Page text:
From L to R: Recloose, King Britt, Hillegonda Rietveld, Henrik Schwarz and Tony Nwachukwu at Loop 2015
The loop, by definition, always begins again, seamlessly and reliably. Music based in repetition comes in many varieties but the immediate satisfaction and certainty of a phrase resolving is common to them all. From the tape experiments of musique concrète to the repeating drum machine patterns of techno, the loop has always been a distinctive aspect of electronic music. The somatic effects induced by repetition – head-nodding hypnosis, time-dilated euphoria – are arguably what clubbers at Berghain and fans of Steve Reich have in common. In the case of the sampled loop, an added cultural-historical dimension opens and draws the listener into a wormhole to other times and sounds.
‘Loop’ is of course also the name of the summit for music makers Ableton first put on in Berlin in late 2015. There, at a panel called “Again and again and again and again” – co-presented with CDR – that the trio of producer-DJs Henrik Schwarz, King Britt and Recloose spoke about creating and finding source material for loops. In their individual presentations and track selections, the three dissected the deceptively simple functionality of loop-based music and the infinite possibilities that exist within the finite loop to bleed through barriers of genre, context, tempo and prescribed structures. The fourth speaker on the panel, Hillegonda Rietveld, Professor of Sonic Culture at the London South Bank University, presented a further perspective of the loop as a fundamentally paradoxical resolution to a present that no longer exists, and how it functions to drive towards peak and rupture.
Shifting Loops, Interlocking Rhythms
For both Henrik Schwarz and King Britt, loops frame the energy and texture of live performance, and in the studio, writing loops is a ritualized form of practice, and provides the fundamental materials for composition. Britt offered insight into his 'loop Mondays', a weekly six-hour studio session that involves him exclusively writing loops of varying lengths, and only keeping those he can endure listening to continuously for more than 10 minutes. The surviving loops are used later for Britt’s productions and DJ sets.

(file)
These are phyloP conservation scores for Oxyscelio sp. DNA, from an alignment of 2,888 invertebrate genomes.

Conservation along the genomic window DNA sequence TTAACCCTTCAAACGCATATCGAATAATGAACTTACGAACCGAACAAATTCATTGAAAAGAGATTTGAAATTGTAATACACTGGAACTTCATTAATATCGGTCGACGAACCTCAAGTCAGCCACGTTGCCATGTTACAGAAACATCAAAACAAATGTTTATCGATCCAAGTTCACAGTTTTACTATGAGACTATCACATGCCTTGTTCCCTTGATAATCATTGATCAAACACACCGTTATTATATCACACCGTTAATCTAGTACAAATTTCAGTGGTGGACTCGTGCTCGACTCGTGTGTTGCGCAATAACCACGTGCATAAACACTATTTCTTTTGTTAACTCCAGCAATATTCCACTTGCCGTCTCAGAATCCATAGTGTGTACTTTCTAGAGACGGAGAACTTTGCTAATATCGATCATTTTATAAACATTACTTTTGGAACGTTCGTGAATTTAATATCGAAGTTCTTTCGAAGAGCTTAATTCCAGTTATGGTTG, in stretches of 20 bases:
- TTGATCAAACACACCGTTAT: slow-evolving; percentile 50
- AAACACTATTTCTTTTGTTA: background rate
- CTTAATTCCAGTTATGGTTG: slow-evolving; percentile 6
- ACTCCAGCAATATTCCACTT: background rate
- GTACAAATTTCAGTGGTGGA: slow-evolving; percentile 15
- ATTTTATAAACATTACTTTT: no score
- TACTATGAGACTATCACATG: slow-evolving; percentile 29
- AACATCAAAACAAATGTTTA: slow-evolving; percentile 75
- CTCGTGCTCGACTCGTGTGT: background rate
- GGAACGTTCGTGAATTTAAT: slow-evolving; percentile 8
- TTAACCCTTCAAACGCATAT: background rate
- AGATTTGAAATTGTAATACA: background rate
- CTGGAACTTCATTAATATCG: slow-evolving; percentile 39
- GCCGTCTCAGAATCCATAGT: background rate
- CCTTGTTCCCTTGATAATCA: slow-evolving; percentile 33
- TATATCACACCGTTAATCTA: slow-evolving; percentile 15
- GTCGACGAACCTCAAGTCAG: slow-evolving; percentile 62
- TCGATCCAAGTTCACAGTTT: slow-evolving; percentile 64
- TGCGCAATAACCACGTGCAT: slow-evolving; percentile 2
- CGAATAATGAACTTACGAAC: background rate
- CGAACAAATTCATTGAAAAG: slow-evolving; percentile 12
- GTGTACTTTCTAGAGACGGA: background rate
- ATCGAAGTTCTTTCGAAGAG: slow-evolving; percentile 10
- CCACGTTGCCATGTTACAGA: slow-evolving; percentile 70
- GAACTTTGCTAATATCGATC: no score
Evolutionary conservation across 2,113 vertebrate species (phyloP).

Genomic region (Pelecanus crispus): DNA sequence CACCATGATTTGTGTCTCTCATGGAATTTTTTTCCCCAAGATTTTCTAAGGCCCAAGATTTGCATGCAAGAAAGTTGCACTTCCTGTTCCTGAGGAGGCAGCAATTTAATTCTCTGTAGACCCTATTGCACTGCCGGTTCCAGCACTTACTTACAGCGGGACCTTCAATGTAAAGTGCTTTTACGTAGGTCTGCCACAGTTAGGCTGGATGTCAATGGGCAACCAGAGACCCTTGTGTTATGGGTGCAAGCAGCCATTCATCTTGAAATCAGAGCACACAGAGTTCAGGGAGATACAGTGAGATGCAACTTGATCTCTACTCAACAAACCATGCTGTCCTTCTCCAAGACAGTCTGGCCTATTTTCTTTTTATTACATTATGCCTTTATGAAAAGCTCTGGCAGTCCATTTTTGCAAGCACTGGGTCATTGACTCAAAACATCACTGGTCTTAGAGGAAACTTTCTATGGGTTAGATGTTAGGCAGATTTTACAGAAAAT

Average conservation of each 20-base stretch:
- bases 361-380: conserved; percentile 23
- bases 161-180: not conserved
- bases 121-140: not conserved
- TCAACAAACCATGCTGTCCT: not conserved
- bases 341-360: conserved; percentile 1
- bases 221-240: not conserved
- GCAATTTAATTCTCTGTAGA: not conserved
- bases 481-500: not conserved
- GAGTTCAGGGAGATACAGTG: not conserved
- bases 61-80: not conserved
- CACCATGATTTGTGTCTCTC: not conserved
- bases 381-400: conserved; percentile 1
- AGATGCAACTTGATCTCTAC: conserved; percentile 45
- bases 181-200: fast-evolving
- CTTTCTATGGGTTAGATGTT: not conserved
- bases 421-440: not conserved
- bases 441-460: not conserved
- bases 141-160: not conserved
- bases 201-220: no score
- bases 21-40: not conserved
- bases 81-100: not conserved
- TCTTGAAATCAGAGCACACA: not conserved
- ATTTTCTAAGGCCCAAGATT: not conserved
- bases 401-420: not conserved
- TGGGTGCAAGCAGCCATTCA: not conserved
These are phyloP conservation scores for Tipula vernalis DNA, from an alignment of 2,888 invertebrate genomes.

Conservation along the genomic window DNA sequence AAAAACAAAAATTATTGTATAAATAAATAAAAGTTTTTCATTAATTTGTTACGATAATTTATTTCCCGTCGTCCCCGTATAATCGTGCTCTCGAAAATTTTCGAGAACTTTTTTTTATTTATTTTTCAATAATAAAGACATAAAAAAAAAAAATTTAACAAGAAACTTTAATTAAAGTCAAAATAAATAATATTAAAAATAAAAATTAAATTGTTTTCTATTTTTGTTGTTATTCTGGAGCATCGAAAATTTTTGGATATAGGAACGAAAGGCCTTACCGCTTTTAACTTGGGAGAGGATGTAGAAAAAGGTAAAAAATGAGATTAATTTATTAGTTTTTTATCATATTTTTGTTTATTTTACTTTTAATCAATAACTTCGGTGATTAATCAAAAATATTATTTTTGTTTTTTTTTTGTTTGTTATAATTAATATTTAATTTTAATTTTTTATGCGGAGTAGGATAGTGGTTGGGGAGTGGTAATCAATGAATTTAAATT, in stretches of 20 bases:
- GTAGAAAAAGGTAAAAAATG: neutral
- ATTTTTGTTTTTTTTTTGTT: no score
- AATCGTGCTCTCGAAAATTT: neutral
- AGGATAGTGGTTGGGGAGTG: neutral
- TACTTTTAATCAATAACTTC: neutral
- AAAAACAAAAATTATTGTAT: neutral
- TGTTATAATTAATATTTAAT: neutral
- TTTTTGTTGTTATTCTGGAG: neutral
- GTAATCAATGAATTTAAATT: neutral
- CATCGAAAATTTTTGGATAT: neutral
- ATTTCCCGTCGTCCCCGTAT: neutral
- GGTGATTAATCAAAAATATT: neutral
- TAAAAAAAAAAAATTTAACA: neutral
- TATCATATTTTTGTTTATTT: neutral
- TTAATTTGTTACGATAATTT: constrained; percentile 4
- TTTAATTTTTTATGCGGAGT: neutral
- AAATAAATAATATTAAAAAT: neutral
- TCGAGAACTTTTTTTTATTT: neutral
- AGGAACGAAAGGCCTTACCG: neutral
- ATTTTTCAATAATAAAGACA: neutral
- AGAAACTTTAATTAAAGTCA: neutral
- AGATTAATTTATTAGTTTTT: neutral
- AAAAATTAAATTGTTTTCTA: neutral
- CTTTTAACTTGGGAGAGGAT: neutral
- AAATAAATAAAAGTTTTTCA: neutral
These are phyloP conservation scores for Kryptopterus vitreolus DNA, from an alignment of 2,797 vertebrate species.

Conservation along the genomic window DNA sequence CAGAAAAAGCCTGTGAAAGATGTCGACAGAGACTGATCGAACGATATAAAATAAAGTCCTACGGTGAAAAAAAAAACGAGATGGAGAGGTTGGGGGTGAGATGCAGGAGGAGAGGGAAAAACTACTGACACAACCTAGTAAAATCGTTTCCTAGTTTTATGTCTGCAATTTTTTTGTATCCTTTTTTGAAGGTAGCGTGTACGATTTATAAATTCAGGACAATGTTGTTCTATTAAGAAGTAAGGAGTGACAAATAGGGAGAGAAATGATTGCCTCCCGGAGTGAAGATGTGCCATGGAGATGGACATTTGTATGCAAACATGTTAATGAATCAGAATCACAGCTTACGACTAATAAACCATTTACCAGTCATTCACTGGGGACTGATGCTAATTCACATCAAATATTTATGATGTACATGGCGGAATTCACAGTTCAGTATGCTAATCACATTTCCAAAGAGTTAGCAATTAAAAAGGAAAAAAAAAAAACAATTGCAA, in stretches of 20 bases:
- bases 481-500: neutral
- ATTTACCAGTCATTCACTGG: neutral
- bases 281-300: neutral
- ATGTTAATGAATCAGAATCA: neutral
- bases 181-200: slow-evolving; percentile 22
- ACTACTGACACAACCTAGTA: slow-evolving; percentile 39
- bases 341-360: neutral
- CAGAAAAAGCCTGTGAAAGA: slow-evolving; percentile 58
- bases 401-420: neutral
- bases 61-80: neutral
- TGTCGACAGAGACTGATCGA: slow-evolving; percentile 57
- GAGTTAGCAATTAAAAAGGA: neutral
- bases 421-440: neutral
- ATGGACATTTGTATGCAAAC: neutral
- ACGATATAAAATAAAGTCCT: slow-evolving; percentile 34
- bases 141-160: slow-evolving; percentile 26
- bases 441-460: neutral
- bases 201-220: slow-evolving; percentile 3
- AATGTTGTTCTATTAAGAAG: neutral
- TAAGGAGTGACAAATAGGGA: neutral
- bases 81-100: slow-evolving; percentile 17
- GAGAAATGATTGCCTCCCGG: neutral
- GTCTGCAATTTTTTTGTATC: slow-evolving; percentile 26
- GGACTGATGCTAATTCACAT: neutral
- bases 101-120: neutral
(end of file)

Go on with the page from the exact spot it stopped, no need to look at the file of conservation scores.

Britt demonstrated the results of this discipline by playing "The Hour", a new production released under his Fhloston Paradigm moniker on the esteemed Hyperdub label. Influenced by Philip Glass, Terry Riley and DJ Premier – all artists whose production principles are based on repetition and cyclical movements. The piece doesn't feature any drums, but in this setting too the loop is a certainty; a hinge for the less easily predictable rhythmic shifts and changes. Previous releases under this pseudonym leaned on the kick drum more heavily, but the practise of arranging interlockable loops in varying time signatures was always a constant.
Henrik Schwarz' chosen loop, his 2014 production "Lockstep", takes a similar approach of shifting and interlocking loops, but here the techniques are applied to the percussion programming.
"This track was kind of an experiment for me," said Schwarz, "I was always interested in African polyrhythm and I read books about it find out what was going on, but I didn't really find out. Then I had the chance to work with Kahil El'zabar, a fantastic African percussion player. In one of the sessions I said, 'Kahil, can you explain to me how polyrhythm works?' He said 'Well I can give you an example'. He showed me the so-called baya rhythm which is a very simple loop, it's not really polyrhythmic but it works by shifting the one to another place. You can create hundreds of different rhythms with a tiny little thing." "The possibilities are endless, and it gets even more interesting when you starting shifting that in real time," he continued. "It's all based on a very simple loop, but it's a very smart loop, and when you find that smart loop you can make something very complex out of it."
Referring to a separate Loop lecture-performance conducted with Norwegian jazz musician Bugge Wesseltoft, Henrik went on to detail his attitude towards looped percussion programming; Schwarz advocated breaking with the strictures of matching BPMs and instead opening up to the possibility that unsynchronized elements will intersect at interesting points. "The BPM runs at a random speed in a way," said Schwarz. "I might set 120 and he's playing at 65, and you get this very interesting shift in sound. Very often it's just noise or it doesn't make sense, but there's always a point when you have a loop or a drum loop going over a solo when you think 'ah, that was good'. Because somehow the beats and melody go together in a nice and new way."